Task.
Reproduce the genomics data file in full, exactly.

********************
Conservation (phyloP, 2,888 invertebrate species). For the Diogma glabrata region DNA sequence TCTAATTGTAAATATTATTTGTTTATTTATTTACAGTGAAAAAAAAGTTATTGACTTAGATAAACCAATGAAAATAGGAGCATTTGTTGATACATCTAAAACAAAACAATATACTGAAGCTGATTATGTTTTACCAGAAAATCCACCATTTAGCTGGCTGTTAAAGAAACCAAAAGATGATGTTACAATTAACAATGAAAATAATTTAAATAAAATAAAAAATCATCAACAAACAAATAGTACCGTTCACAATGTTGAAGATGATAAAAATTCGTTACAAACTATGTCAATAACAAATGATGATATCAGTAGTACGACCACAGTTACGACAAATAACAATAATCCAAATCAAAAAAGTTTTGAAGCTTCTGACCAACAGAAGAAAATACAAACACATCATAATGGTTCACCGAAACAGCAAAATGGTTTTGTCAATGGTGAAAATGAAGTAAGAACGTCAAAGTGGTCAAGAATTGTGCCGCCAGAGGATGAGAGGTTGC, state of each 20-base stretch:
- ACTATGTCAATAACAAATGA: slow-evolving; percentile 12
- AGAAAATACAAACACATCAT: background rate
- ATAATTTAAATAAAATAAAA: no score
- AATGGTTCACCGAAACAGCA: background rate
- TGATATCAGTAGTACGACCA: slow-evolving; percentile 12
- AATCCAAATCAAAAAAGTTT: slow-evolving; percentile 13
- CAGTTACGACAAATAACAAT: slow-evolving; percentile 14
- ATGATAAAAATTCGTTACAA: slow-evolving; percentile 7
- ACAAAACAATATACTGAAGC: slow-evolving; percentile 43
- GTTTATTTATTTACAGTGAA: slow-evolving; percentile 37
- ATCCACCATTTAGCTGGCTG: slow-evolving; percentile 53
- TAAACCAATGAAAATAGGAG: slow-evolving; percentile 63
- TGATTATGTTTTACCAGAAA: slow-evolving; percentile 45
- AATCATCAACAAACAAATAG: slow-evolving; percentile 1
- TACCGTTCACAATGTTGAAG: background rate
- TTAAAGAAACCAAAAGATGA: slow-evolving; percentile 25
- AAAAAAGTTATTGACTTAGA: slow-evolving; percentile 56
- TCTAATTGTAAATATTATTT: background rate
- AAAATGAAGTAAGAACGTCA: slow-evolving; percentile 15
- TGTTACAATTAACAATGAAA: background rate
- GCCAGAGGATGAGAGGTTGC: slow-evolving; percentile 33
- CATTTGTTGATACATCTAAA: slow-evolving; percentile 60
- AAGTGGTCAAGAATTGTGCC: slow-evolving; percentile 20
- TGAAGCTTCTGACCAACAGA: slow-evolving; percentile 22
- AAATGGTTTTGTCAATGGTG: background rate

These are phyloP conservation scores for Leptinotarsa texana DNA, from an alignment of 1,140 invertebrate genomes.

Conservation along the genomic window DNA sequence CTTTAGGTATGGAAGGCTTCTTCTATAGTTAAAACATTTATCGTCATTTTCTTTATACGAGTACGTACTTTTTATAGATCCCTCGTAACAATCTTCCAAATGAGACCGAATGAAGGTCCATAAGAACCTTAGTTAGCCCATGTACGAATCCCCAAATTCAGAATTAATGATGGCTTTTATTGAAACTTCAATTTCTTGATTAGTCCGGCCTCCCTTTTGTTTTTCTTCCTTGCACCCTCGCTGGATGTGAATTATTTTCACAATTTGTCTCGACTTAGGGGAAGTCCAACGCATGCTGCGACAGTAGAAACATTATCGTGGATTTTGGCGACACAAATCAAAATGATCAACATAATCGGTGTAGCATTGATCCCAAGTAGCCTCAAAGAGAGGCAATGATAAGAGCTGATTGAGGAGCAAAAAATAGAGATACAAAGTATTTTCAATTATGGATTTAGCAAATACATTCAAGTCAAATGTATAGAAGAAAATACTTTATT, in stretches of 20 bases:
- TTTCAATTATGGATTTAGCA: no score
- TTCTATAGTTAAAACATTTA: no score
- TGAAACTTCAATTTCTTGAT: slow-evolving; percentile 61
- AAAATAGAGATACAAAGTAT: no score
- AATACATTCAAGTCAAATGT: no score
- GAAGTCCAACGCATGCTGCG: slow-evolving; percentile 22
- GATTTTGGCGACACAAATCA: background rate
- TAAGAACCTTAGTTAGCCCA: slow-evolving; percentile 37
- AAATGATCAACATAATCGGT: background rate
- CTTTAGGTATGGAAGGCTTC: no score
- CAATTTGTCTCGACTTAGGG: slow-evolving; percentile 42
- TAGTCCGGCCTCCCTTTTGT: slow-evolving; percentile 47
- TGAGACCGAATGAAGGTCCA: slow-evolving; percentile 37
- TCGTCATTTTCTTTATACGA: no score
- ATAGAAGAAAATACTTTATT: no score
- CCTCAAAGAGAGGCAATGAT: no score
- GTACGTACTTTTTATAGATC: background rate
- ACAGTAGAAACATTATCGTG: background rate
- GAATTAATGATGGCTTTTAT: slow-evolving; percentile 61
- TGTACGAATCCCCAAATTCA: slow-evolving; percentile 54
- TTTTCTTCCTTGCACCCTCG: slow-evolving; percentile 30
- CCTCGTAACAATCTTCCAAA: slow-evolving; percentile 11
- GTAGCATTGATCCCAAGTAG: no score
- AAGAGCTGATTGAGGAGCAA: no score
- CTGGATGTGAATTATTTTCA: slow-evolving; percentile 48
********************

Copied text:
Conservation (phyloP, 2,888 invertebrate species). For the Diogma glabrata region DNA sequence TCTAATTGTAAATATTATTTGTTTATTTATTTACAGTGAAAAAAAAGTTATTGACTTAGATAAACCAATGAAAATAGGAGCATTTGTTGATACATCTAAAACAAAACAATATACTGAAGCTGATTATGTTTTACCAGAAAATCCACCATTTAGCTGGCTGTTAAAGAAACCAAAAGATGATGTTACAATTAACAATGAAAATAATTTAAATAAAATAAAAAATCATCAACAAACAAATAGTACCGTTCACAATGTTGAAGATGATAAAAATTCGTTACAAACTATGTCAATAACAAATGATGATATCAGTAGTACGACCACAGTTACGACAAATAACAATAATCCAAATCAAAAAAGTTTTGAAGCTTCTGACCAACAGAAGAAAATACAAACACATCATAATGGTTCACCGAAACAGCAAAATGGTTTTGTCAATGGTGAAAATGAAGTAAGAACGTCAAAGTGGTCAAGAATTGTGCCGCCAGAGGATGAGAGGTTGC, state of each 20-base stretch:
- ACTATGTCAATAACAAATGA: slow-evolving; percentile 12
- AGAAAATACAAACACATCAT: background rate
- ATAATTTAAATAAAATAAAA: no score
- AATGGTTCACCGAAACAGCA: background rate
- TGATATCAGTAGTACGACCA: slow-evolving; percentile 12
- AATCCAAATCAAAAAAGTTT: slow-evolving; percentile 13
- CAGTTACGACAAATAACAAT: slow-evolving; percentile 14
- ATGATAAAAATTCGTTACAA: slow-evolving; percentile 7
- ACAAAACAATATACTGAAGC: slow-evolving; percentile 43
- GTTTATTTATTTACAGTGAA: slow-evolving; percentile 37
- ATCCACCATTTAGCTGGCTG: slow-evolving; percentile 53
- TAAACCAATGAAAATAGGAG: slow-evolving; percentile 63
- TGATTATGTTTTACCAGAAA: slow-evolving; percentile 45
- AATCATCAACAAACAAATAG: slow-evolving; percentile 1
- TACCGTTCACAATGTTGAAG: background rate
- TTAAAGAAACCAAAAGATGA: slow-evolving; percentile 25
- AAAAAAGTTATTGACTTAGA: slow-evolving; percentile 56
- TCTAATTGTAAATATTATTT: background rate
- AAAATGAAGTAAGAACGTCA: slow-evolving; percentile 15
- TGTTACAATTAACAATGAAA: background rate
- GCCAGAGGATGAGAGGTTGC: slow-evolving; percentile 33
- CATTTGTTGATACATCTAAA: slow-evolving; percentile 60
- AAGTGGTCAAGAATTGTGCC: slow-evolving; percentile 20
- TGAAGCTTCTGACCAACAGA: slow-evolving; percentile 22
- AAATGGTTTTGTCAATGGTG: background rate

These are phyloP conservation scores for Leptinotarsa texana DNA, from an alignment of 1,140 invertebrate genomes.

Conservation along the genomic window DNA sequence CTTTAGGTATGGAAGGCTTCTTCTATAGTTAAAACATTTATCGTCATTTTCTTTATACGAGTACGTACTTTTTATAGATCCCTCGTAACAATCTTCCAAATGAGACCGAATGAAGGTCCATAAGAACCTTAGTTAGCCCATGTACGAATCCCCAAATTCAGAATTAATGATGGCTTTTATTGAAACTTCAATTTCTTGATTAGTCCGGCCTCCCTTTTGTTTTTCTTCCTTGCACCCTCGCTGGATGTGAATTATTTTCACAATTTGTCTCGACTTAGGGGAAGTCCAACGCATGCTGCGACAGTAGAAACATTATCGTGGATTTTGGCGACACAAATCAAAATGATCAACATAATCGGTGTAGCATTGATCCCAAGTAGCCTCAAAGAGAGGCAATGATAAGAGCTGATTGAGGAGCAAAAAATAGAGATACAAAGTATTTTCAATTATGGATTTAGCAAATACATTCAAGTCAAATGTATAGAAGAAAATACTTTATT, in stretches of 20 bases:
- TTTCAATTATGGATTTAGCA: no score
- TTCTATAGTTAAAACATTTA: no score
- TGAAACTTCAATTTCTTGAT: slow-evolving; percentile 61
- AAAATAGAGATACAAAGTAT: no score
- AATACATTCAAGTCAAATGT: no score
- GAAGTCCAACGCATGCTGCG: slow-evolving; percentile 22
- GATTTTGGCGACACAAATCA: background rate
- TAAGAACCTTAGTTAGCCCA: slow-evolving; percentile 37
- AAATGATCAACATAATCGGT: background rate
- CTTTAGGTATGGAAGGCTTC: no score
- CAATTTGTCTCGACTTAGGG: slow-evolving; percentile 42
- TAGTCCGGCCTCCCTTTTGT: slow-evolving; percentile 47
- TGAGACCGAATGAAGGTCCA: slow-evolving; percentile 37
- TCGTCATTTTCTTTATACGA: no score
- ATAGAAGAAAATACTTTATT: no score
- CCTCAAAGAGAGGCAATGAT: no score
- GTACGTACTTTTTATAGATC: background rate
- ACAGTAGAAACATTATCGTG: background rate
- GAATTAATGATGGCTTTTAT: slow-evolving; percentile 61
- TGTACGAATCCCCAAATTCA: slow-evolving; percentile 54
- TTTTCTTCCTTGCACCCTCG: slow-evolving; percentile 30
- CCTCGTAACAATCTTCCAAA: slow-evolving; percentile 11
- GTAGCATTGATCCCAAGTAG: no score
- AAGAGCTGATTGAGGAGCAA: no score
- CTGGATGTGAATTATTTTCA: slow-evolving; percentile 48